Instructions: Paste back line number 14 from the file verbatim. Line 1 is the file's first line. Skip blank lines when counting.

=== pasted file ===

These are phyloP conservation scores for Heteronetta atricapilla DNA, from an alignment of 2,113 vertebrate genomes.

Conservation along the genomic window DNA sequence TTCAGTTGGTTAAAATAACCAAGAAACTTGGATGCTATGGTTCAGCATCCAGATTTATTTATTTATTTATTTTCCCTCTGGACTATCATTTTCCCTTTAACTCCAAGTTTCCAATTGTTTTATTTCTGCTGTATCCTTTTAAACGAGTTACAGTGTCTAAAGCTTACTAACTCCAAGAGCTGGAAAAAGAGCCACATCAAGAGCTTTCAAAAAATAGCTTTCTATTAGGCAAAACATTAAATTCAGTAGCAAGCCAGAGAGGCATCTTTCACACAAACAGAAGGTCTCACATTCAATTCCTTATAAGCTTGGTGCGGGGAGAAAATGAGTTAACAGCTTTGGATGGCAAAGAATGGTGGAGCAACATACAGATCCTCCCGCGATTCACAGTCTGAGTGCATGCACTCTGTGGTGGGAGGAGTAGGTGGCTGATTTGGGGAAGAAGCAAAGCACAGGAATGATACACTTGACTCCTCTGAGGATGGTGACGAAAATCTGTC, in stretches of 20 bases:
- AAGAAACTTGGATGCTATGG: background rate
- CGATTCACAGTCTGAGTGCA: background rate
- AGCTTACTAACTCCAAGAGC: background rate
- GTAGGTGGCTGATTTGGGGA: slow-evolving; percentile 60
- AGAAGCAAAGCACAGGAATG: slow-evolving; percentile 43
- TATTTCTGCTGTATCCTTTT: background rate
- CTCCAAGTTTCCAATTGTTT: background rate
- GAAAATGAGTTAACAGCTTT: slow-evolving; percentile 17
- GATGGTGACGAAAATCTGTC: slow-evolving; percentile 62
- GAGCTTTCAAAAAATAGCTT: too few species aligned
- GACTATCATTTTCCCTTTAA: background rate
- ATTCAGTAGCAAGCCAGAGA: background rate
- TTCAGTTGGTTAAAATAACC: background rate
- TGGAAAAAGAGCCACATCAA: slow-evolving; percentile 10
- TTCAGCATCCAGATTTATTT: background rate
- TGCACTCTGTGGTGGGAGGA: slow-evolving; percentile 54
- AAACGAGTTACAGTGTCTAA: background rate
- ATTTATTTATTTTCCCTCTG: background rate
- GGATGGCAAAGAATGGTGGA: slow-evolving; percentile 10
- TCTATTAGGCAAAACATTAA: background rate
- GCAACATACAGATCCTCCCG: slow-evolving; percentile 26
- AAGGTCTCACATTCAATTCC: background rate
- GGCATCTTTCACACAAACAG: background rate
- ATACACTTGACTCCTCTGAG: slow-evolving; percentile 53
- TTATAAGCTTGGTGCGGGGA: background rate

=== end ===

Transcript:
- ATTCAGTAGCAAGCCAGAGA: background rate